This Post Has 34 Comments

  1. We had a 7.9 kW array installed on our Massachusetts home in January 2019. In the last 12 months, we have only drawn from “the grid” once (in January 2020, due to lack of sun and extended time of Christmas lights being on). The other 11 months, we have collected more energy than we’ve used (iow, no electric bill, and an accumulated credit to our electricity account). Doing the math, with the 30% federal tax credit (down to 26% in 2020 and 22% in 2021), the $1,000 state tax credit, approximately $80/month in rewards the first 10 years of the system, and the fact that we do not have to pay approx. $150/month for our electricity usage (if we didn’t have solar panels), we plan to have the full price of our installation paid for within 8 YEARS! Now, that was just with OUR system, and other results may vary, but we’re VERY HAPPY we got solar panels installed.

  2. I am a realtor in So Calif I have a short sale listing and the property has a solar lease originated by a previous owner and then assumed by my seller. The seller has a financial hardship so their lender is approving them for a short sale. Most buyers have turned away once we tell them that they have to assume the lease with a payment of $310.00. I was told by some lenders that the payment may not have to be part of buyer’s DTI as the solar is a utility. If not, can we require the solar company to remove the panels? Any other options ?

    1. Hi Tony:

      Whether the lease has to be included in DTI is going to depend on the policies of the lender. I can tell you that for Quicken Loans, the lease payment has to be included under certain conditions and not necessarily under others. As far as options for the solar panel company to remove the panels, that’s going to depend on the terms of the contract.

  3. I live in Phoenix, AZ, where solar panels can save a homeowner money because of the large number of sunny days we have. However, the savings can be obliterated if you need a roof repair necessitating the removal and re-installation of the panels.

  4. Hello
    I am a Realtor in NJ and was just told my last transaction is falling apart because the USDA
    mortgage Loan program does not give value added in their appraisal for “owned free and clear” by current seller. who paid 41k 5 years ago for the system.
    Is there a way to appeal that ?

    1. Hi Doris:

      You can always try to have the buyer appeal it. However, it’s likely not to go in the favor of the seller. The guidelines we have for all the major mortgage investors don’t include the value of the solar panels in the appraisal. I wish I could give you better news.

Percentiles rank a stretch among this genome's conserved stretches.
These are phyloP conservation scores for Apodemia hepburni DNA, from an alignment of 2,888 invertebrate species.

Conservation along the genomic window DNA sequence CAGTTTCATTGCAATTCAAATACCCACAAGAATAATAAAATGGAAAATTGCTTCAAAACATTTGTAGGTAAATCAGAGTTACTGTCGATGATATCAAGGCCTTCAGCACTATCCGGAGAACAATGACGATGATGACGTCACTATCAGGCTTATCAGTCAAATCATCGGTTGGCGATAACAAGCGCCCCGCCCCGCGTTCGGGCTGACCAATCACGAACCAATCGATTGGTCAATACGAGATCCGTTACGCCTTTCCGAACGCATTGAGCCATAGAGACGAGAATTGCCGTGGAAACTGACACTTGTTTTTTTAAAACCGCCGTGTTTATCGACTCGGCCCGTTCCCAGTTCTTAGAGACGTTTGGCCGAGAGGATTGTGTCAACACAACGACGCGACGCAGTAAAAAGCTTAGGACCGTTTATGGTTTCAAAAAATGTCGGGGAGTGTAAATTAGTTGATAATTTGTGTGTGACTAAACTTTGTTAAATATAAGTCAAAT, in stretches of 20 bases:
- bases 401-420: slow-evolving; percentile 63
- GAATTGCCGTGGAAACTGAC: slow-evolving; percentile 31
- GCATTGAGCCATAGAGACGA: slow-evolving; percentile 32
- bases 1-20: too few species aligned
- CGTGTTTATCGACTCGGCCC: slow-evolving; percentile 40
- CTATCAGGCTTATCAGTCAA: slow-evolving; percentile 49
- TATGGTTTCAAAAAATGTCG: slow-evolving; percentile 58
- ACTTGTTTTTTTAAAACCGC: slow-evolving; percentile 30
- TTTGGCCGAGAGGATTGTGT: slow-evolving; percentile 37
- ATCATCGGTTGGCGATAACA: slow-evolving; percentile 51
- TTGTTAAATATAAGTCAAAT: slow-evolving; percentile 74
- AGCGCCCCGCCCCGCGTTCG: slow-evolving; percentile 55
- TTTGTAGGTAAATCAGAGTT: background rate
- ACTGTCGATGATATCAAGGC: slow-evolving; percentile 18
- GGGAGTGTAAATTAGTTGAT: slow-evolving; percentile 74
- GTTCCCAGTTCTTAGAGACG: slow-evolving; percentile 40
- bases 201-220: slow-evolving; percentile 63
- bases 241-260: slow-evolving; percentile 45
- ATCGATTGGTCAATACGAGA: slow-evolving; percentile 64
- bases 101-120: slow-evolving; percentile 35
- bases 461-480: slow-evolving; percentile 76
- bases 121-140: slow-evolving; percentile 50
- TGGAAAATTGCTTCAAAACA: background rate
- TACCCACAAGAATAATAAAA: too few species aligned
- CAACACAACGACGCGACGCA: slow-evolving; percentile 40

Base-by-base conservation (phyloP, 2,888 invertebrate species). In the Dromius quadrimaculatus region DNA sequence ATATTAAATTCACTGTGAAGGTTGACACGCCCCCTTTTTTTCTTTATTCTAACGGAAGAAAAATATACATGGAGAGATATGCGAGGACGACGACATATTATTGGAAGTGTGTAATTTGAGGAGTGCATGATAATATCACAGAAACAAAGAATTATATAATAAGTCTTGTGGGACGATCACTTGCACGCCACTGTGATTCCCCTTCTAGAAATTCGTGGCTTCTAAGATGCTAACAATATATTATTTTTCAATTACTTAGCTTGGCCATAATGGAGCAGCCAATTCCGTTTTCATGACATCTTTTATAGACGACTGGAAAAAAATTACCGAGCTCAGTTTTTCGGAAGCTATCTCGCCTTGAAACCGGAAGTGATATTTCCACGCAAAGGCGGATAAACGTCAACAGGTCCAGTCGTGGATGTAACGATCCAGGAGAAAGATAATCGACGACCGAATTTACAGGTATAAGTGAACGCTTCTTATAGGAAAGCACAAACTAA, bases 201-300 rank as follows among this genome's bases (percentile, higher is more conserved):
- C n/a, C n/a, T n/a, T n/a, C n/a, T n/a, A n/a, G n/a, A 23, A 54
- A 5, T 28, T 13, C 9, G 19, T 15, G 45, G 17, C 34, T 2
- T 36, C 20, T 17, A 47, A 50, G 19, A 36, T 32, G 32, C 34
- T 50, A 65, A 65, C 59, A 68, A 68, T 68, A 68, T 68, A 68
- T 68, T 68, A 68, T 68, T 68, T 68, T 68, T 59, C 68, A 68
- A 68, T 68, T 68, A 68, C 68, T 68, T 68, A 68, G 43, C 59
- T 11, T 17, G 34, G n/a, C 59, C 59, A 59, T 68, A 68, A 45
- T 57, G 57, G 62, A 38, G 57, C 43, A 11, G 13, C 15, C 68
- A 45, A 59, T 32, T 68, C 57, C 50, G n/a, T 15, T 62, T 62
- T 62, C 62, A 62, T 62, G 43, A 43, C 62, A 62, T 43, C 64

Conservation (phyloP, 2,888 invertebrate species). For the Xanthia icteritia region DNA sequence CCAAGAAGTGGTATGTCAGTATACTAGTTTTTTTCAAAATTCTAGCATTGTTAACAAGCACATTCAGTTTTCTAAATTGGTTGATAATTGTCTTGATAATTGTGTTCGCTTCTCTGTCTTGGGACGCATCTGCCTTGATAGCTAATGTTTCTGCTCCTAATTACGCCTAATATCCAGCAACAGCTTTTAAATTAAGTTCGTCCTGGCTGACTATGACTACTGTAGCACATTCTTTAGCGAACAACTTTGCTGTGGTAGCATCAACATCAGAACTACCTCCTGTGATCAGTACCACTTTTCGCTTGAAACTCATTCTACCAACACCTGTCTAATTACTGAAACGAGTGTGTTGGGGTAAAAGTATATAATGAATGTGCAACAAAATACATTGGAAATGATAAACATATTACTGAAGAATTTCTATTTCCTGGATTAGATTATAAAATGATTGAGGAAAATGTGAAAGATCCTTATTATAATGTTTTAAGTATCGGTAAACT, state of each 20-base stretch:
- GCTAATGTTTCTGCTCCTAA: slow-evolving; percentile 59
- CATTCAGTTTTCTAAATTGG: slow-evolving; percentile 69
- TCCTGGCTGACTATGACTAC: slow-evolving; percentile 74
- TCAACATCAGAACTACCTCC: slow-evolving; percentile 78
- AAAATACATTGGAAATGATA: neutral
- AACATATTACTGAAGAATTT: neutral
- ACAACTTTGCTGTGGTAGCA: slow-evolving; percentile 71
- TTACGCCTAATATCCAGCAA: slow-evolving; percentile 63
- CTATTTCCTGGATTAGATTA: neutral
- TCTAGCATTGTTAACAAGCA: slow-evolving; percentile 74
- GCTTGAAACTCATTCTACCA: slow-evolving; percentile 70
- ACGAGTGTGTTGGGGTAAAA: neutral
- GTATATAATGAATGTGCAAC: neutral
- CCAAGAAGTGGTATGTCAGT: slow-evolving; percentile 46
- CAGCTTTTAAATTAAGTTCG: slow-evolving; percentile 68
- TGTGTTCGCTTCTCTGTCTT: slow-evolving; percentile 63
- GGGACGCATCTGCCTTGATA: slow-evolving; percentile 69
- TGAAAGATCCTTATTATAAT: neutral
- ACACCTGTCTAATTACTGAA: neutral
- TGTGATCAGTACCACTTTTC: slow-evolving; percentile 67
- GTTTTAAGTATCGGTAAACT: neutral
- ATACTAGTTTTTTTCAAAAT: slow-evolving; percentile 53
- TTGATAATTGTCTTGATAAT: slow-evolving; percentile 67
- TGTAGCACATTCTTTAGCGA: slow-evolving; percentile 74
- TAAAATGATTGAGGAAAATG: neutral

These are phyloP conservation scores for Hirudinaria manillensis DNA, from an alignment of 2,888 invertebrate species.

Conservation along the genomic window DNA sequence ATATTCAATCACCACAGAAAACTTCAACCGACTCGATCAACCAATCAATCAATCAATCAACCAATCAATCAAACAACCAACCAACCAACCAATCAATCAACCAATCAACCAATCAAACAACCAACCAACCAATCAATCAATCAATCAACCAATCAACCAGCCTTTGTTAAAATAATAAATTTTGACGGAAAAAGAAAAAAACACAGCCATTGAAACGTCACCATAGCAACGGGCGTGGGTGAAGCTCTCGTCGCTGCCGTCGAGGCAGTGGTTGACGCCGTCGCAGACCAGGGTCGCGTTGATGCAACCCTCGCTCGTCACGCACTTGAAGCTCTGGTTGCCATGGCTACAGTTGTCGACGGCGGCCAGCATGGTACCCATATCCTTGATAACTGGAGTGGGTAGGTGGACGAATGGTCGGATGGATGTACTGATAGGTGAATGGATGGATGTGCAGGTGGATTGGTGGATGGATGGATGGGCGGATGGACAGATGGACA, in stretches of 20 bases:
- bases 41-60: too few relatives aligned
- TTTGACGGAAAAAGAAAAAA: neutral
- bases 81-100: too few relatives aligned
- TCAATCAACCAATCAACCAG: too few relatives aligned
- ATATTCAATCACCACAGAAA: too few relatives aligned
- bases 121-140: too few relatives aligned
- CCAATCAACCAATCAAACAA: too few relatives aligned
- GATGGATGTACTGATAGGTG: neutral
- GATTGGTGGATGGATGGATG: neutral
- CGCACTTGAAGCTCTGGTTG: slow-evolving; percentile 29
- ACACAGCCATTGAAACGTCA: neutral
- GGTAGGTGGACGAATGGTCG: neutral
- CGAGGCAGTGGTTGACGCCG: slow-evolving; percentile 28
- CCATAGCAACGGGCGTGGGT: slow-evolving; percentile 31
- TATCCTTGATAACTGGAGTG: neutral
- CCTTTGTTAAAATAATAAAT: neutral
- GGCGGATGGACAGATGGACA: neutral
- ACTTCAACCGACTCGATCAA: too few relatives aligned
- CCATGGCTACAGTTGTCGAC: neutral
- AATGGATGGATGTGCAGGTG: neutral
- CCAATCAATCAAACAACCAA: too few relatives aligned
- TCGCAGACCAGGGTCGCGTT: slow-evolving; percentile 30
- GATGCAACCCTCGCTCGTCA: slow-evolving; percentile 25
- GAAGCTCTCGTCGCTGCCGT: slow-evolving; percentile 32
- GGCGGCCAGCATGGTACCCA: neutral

5. can a solar company file a UCC on your property if the solar panel where install but you never sing a contract with the solar company or approve the installation or was never informed of the process or enter into any type of contract with the solar company.

    1. Hi Marina:

      This sounds like a tough situation. What I’m reading is that you never requested or approved installation of solar panels on your home, but they were installed anyway. I’m not an expert on this subject, but I would recommend reaching out to the solar panel company directly and talk through your options. I hope this helps.

  6. I have a home sold that has a assumable loan on solar for the new buyer ,but now the company says they will only let it be assumed if the new owner is a occ primary residence ,this is a second home .They are restricting the sale and causing great harm to all ,this was not fully disclosed to buyer when he bought the system .
    What can be done ? any ideas

    1. Hi Randy:

      I have no idea what the rationale would be for that. Maybe they want to make sure they are properly maintained? My first thought is I’m not even sure whether that restriction would be illegal if it wasn’t disclosed. It would complicate things, but it might be a good idea to get a lawyer involved.

      Kevin Graham

    2. You could file a lawsuit under the Deceptive Trade Practice Act because in reality they were deceptive in nature by not disclosing those stipulations to you during the time of agreeing to their terms. I personally would consult a attorney that solely specializes in DTPA’s because those attorneys exist. Hope i was able to give you some insight because i am in the process of getting a home built and researching all my options and legalities involved. If you can share information with me as to the pros and cons of having solar panels installed i would very much appreciate it. I am looking as to what rebates and incentives are out there for me to take advantage of and to include searching for info if i can tie the solar installation price to my Veterans Home Loan

      1. As far as pros and cons, here’s a short list.


        • Energy bill savings
        • Better for the environment


        • Significant upfront investment
        • If you get a mortgage, you need to bear in mind the tips above.

        In terms of rebates, I would see what information the manufacturer has as well as looking at anything from the energy company or your state department of energy.

        Hope that helps! Thanks!